I’ve been writing these reflections for a year and a half now, and I have to admit I quite like doing it. When we hold ourselves up to a mirror, we see an image of ourselves that most of the time we cannot see, and the result is usually very helpful. It’s how my hair ends up looking so good, for example.
Reflecting in writing also seems to be good for me: it gives me the time and space to find a different view of things, one that I otherwise might not have had. As Virginia Woolf would say, I am enjoying “taking hold of experience, of turning it round, slowly, in the light.”
I’ve spent the last few weeks with some old friends on vacation from England, who brought their two daughters, Sian, aged nearly-5, and Lily, aged nearly-9, to California for the first time. We had a lovely time at the beaches and theme parks of LA, and then at home and in the garden in Half Moon Bay. When I lived in England I spent a lot of time hanging out with them all, and I got to know Lily quite well. Lily likes to plan things: she has an assembled cast of Lego people, Harry Potter action figures and Barbie dolls for whom she organizes imaginary banquets, vacations, and other activities. I help with the engineering side of things when we are together, but she will play like this on her own quite happily. She often thinks carefully before she acts, and it’s fun to see where her reflections have taken her before her question or suggestion comes out. Her younger sister seems quite different: as her father put it, “it’s all out there with Sian.” She emits a constant stream of delightful nonsense, dancing around, babbling in her own made-up language, rushing over to hug you, expressing her love for the world, and crumpling into tears whenever she thinks something has gone wrong.
Where Lily is a theorist, Sian seems to be an experimentalist. She tends to act first, sees what happens, and then thinks (and sometimes regrets) later. Being an extrovert myself I recognize Sian’s approach, but I know a great many introverts like Lily, and so have become quite interested in the social interaction between the two types. For example, I know that, for introverts, spending time with me can be pretty exhausting, so I try to keep a lid on my own hyperactivity. Still, there are times when I feel more introverted. When I am feeling down, I tend to retreat from people - but because naturally I gain so much energy from being with people, that retreat can make the trough deeper. Until I started thinking about the balance between action and reflection, I would describe my life in terms of “ups and downs” like these, and in my low patches I would wonder if I was depressed. Now I am trying to think more in terms of traveling through periods of action and reflection. For a while I will be confident and outgoing and I’ll seem to get a lot done, but this will be followed by a quieter time, when I feel less able to contribute but perhaps take more time to think and reflect - before something lights a fire and I return to action.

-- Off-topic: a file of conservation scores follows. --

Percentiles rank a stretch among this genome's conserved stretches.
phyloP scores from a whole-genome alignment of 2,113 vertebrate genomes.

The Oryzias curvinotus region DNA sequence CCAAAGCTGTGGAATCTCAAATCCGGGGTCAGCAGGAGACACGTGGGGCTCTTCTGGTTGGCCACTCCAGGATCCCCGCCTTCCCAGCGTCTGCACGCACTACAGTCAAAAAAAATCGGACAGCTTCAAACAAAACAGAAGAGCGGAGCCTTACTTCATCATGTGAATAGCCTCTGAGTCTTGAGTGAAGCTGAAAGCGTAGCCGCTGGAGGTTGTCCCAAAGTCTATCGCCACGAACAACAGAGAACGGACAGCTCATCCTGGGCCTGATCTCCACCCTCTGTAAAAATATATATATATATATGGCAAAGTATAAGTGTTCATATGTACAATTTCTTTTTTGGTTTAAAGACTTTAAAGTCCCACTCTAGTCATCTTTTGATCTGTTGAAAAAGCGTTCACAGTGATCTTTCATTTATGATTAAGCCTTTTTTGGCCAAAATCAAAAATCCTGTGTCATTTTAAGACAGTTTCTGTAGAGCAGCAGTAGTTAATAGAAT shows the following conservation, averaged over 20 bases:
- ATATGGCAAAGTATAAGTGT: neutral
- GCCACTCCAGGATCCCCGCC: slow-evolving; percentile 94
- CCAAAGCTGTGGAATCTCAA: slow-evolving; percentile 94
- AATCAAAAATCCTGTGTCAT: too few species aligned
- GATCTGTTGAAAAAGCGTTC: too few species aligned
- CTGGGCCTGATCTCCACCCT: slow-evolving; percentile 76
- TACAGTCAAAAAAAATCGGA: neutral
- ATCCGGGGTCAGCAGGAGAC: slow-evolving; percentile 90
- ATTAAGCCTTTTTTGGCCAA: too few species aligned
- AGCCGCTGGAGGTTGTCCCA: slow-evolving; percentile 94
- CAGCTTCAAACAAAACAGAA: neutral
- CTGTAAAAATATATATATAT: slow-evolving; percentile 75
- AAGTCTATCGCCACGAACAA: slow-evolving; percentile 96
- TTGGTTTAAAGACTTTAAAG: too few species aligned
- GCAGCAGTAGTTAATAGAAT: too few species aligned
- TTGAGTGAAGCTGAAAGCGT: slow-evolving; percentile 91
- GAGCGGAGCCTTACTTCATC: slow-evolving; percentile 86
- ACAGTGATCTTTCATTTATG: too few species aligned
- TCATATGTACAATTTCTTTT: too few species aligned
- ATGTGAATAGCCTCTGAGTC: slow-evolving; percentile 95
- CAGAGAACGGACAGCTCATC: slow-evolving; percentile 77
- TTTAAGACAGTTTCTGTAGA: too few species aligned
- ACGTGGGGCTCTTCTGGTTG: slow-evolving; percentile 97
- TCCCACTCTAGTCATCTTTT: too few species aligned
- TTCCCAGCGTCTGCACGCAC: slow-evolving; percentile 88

Trying to get my interactions with other people right is something of a source of anxiety for me. Sometimes I feel as though I am on a tightrope, trying to find the balance between action and reflection. Stepping off the tightrope, though, I remember that my friends would have caught me, and forgiven me my wobblings. Perhaps they are my safety net.